One of De Givenchy’s earlier homes, an airy villa in Cap Ferrat, South of France, has wonderful bergeres (a type of chair) by Maison Decour from the 20th century. “Hubert de Givenchy was a great defender of furniture makers and upholstery makers of the 20th century,” says Massimo. “So, here you have reading lamps and side tables by David Hicks and chauffeuses (a kind of chair) by Maison Decour. The home had a lot of rattan and wicker work furniture.” And we see a Diego Giacometti coupe in resin, the first of many that were to occupy centre stage in his homes. He liked to decorate in a lavish, opulent style, what is also the period style, and you can see this at Hotel d’Orrouer. “I like to use the term Chiaroscuro, from those 16th century painters like Caravaggio who liked to play with light and dark,” says Massimo. De Givenchy also had a thing for ornate candlesticks, and his curtains came from the Rothschild family—he used the same fabric to upholster his chairs. He had a fondness for deer—his name comes from St Hubert, who is represented by a deer’s head—and one of the standout pieces is a bronze of a deer lying down made by Janine Janet in 1964 and gifted to him by Cristobal Balenciaga (sold for €252,000).
“In Manoir du Jonchet, the first thing we see is a bronze bird by François-Xavier Lallane,” says Massimo. “Here you have white textiles and mirrored walls, and we see Diego Giacometti furniture for the first time. He had a close relationship with the artist, who made a lot of furniture for his property.” One would expect the Manoir of Chateau du Jonchet to be opulent and heavy and the Paris apartment to be modern and light, but de Givenchy did the reverse. “It’s not what the houses wanted,” says Massimo. “If you start putting modern furniture in a home that doesn’t have natural light, it doesn’t fit. And conversely, light destroys the patina of classic furniture.” So, there is a pair of white surrealist albatross by Alberto Giacometti (made in 1937 by Diego’s brother which sold for €4,242,000) and a low brass table by Diego Giacometti (c. 1970-80) which can’t be damaged by light. Diego Giacometti is omnipresent in the chateau—even the front door knocker in bronze (c.1975) is by the artist and wonderfully links the artist, patron and the house. “De Givenchy used this term noble simplicité—he was always about the understatement,” says Massimo. “He even called his chateau or castle a manoir instead of a castle. Nothing shouts, everything is in its place.”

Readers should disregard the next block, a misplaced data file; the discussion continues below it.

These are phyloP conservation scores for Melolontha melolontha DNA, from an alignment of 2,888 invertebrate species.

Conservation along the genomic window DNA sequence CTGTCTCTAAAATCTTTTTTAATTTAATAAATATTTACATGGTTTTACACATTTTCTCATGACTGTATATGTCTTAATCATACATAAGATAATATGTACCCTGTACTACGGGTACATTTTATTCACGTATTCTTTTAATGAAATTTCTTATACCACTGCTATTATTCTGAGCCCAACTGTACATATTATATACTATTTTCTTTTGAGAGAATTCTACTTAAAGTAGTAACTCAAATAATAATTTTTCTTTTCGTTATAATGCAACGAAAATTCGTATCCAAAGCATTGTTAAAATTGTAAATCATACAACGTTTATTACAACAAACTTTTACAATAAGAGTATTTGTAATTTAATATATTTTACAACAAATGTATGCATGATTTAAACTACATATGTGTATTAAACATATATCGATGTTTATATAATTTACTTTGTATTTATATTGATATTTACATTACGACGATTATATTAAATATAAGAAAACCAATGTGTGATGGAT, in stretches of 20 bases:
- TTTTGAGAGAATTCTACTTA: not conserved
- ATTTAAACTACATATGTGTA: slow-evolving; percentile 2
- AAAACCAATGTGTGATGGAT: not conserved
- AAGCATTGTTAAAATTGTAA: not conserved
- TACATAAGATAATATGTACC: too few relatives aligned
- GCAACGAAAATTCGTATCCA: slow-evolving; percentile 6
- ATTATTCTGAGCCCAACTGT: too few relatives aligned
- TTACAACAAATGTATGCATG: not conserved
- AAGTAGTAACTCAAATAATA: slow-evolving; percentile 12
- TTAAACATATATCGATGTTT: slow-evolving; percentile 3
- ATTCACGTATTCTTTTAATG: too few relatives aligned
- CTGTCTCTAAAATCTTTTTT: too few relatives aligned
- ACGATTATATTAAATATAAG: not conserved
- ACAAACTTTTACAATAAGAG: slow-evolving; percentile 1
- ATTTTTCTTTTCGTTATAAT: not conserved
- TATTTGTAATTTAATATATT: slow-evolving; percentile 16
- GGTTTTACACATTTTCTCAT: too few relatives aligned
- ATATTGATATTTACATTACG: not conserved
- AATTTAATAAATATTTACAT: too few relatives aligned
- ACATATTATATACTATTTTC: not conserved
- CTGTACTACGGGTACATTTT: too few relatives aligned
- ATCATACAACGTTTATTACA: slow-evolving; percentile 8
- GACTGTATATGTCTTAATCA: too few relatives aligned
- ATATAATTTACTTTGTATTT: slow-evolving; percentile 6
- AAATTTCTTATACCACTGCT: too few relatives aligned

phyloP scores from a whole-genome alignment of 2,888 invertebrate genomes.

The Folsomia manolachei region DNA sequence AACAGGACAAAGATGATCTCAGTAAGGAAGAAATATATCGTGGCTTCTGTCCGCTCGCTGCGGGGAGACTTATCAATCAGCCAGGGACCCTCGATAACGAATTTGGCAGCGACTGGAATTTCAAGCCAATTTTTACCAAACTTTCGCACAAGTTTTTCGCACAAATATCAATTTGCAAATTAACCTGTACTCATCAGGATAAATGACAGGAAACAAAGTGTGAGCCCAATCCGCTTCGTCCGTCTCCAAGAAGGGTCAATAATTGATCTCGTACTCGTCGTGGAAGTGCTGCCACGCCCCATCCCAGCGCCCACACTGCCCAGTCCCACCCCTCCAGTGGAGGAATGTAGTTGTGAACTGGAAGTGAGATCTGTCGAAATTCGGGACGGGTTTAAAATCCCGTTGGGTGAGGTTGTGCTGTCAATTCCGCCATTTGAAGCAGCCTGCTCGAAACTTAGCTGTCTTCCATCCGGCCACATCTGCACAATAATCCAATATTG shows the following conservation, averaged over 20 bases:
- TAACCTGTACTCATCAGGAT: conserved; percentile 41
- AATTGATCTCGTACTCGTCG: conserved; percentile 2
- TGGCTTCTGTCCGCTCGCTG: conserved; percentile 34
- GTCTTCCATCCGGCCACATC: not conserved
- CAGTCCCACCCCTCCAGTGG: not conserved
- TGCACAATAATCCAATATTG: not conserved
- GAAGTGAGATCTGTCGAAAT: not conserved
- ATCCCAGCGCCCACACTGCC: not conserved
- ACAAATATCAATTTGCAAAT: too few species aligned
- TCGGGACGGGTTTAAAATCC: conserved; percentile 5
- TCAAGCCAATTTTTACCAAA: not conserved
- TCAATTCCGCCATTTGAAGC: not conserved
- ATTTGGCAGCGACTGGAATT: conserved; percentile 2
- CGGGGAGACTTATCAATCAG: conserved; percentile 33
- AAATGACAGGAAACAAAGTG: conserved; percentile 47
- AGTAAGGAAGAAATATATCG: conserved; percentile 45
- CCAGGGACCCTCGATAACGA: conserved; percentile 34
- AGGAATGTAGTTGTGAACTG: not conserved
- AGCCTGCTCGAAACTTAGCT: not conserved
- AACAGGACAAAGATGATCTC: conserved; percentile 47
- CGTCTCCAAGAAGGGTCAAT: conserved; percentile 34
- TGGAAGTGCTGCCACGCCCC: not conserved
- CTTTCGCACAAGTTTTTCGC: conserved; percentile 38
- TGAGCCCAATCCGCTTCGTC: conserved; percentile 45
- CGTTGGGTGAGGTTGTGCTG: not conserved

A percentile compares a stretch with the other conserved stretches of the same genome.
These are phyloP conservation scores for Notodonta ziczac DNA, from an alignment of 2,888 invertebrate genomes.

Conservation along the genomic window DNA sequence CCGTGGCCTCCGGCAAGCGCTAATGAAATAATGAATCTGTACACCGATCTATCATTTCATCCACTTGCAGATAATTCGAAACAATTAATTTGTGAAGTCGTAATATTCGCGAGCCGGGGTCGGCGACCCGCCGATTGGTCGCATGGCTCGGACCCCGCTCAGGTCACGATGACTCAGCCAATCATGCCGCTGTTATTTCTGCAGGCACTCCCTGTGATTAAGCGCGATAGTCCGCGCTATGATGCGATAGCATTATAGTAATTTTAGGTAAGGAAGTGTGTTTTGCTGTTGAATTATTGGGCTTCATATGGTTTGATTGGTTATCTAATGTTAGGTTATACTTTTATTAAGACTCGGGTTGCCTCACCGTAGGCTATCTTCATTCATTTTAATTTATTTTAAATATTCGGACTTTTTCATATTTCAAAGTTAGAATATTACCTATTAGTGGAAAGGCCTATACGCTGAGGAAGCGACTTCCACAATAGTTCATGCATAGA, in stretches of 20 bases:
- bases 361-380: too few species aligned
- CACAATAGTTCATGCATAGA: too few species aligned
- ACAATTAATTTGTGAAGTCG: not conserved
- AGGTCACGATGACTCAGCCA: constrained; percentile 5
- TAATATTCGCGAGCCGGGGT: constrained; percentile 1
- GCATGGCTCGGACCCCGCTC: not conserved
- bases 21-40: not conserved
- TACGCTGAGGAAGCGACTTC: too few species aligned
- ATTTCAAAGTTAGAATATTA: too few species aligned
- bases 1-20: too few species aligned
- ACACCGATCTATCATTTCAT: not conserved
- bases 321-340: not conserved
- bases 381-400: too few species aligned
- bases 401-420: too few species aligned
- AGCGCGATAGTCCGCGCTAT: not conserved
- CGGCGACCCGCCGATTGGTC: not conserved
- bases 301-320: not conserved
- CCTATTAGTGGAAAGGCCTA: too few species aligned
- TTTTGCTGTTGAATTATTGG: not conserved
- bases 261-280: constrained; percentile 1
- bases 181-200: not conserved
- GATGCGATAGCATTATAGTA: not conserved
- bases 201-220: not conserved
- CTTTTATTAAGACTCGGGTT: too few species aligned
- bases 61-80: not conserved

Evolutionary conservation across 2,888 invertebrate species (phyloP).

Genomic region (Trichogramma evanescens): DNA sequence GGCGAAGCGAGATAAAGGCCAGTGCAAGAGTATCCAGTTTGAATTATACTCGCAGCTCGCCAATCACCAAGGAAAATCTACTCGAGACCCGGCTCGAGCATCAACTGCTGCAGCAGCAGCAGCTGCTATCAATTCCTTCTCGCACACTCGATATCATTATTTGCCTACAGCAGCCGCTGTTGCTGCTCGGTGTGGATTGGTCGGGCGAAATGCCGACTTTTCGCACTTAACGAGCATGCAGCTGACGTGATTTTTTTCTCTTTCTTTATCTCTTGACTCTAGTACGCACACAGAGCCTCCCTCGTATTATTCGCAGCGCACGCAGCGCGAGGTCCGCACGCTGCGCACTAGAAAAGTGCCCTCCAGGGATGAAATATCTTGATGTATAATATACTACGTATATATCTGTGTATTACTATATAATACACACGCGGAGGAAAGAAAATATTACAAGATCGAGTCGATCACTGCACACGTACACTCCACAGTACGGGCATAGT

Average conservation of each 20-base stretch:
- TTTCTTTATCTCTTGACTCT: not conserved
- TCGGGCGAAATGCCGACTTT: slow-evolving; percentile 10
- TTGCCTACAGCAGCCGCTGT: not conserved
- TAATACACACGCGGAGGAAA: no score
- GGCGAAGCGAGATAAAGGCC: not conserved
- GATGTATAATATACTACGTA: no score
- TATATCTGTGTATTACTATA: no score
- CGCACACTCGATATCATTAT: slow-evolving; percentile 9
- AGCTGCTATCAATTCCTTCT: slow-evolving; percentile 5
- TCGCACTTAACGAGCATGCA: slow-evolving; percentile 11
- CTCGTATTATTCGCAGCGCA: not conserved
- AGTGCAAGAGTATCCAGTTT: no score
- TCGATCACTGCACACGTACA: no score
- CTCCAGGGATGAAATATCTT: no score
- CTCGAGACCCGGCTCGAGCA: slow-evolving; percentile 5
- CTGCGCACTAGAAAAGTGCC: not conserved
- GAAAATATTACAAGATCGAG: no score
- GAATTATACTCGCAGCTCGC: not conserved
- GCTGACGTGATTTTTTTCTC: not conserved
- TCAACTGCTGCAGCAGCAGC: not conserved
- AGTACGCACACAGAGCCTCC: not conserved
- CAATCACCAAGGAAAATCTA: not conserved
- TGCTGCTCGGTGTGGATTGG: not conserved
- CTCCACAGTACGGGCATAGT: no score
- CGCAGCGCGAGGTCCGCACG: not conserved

Among the top-selling lots are a painting by Hubert Robert that depicts Roman ruins painted using the art of capriccio (€302,400). Then is a pair of marble busts of Alexander The Great and Emperor Claudius from the 18th or 19th century that are still made in Rome (€630,000). There’s also a Picasso that fetched €4,242,000. The flat bureau by Joseph Baumhauer, made in c. 1770, is in the Louis XV style. “He was all about Greek taste, as you can see in the Doric-column feet,” says Massimo about the piece that fetched €2,322,000. And there’s a painting of an Indian nobleman, painted in the European way, by the entourage of Tilly Kettle (1734-86; it fetched €239,400). “Once he bought a piece of furniture, he just looked at it, and knew where it would fit—that was the perfectionism. Once he saw a piece from the 18th century, he didn’t want to go for anything else, because it was perfect.”
Much like the legend himself.